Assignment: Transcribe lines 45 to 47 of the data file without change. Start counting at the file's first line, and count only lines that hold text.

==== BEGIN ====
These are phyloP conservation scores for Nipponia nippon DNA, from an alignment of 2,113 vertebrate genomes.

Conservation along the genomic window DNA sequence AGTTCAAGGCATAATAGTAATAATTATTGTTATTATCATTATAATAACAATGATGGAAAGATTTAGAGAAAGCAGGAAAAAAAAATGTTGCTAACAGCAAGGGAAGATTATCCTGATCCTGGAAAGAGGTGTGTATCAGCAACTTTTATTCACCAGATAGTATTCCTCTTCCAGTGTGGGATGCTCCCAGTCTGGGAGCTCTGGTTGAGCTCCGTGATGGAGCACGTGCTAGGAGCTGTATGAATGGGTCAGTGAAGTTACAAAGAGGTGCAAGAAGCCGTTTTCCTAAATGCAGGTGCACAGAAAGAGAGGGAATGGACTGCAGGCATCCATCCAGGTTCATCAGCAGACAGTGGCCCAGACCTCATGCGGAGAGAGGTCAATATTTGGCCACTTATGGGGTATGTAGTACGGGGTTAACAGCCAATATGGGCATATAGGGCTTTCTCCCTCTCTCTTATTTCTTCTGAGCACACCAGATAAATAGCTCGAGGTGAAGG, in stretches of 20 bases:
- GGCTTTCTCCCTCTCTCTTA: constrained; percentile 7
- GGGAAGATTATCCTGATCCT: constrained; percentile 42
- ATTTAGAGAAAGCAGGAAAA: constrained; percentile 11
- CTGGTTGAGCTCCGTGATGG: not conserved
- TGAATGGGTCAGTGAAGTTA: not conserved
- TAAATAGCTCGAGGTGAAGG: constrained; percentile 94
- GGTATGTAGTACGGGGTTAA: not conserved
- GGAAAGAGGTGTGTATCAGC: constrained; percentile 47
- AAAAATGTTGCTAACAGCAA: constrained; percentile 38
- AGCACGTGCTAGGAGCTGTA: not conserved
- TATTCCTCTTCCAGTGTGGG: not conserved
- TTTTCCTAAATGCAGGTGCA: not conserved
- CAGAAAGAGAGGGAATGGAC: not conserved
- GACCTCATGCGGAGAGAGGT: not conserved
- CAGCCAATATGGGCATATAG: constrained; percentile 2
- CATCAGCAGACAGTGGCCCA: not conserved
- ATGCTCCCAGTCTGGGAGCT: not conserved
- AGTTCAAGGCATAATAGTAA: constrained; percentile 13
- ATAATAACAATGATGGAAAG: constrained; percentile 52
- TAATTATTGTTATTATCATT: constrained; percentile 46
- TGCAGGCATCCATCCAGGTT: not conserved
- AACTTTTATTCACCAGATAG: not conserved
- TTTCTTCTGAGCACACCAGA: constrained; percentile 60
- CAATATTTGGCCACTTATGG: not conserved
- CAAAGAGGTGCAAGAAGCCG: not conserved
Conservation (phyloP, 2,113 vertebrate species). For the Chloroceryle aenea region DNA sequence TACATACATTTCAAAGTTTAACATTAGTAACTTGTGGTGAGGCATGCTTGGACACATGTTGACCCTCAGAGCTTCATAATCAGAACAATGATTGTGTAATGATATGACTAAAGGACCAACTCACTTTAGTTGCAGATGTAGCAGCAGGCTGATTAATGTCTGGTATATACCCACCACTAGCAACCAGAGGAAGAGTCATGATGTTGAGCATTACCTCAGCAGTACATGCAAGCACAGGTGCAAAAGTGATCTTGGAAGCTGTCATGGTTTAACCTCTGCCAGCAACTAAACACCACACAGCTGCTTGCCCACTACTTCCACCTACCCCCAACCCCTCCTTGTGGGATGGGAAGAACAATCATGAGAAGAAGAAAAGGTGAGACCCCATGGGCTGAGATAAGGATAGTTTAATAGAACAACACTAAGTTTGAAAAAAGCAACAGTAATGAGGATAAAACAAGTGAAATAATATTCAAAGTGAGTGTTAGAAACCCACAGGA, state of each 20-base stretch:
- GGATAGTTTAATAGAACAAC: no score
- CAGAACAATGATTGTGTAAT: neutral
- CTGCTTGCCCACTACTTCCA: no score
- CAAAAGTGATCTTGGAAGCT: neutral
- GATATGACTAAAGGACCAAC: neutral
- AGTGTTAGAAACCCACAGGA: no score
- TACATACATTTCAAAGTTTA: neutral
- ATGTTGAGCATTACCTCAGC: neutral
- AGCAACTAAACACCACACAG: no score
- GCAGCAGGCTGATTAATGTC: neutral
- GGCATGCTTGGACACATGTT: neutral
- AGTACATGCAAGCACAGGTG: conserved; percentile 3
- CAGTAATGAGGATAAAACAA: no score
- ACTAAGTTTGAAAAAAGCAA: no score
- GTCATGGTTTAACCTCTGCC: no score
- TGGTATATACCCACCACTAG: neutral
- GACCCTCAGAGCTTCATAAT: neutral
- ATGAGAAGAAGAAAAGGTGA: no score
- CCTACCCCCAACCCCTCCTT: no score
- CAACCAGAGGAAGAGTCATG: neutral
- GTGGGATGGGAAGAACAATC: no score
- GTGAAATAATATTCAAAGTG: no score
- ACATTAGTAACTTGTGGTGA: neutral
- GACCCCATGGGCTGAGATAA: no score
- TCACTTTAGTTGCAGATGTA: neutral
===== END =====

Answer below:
- GACCCTCAGAGCTTCATAAT: neutral
- ATGAGAAGAAGAAAAGGTGA: no score
- CCTACCCCCAACCCCTCCTT: no score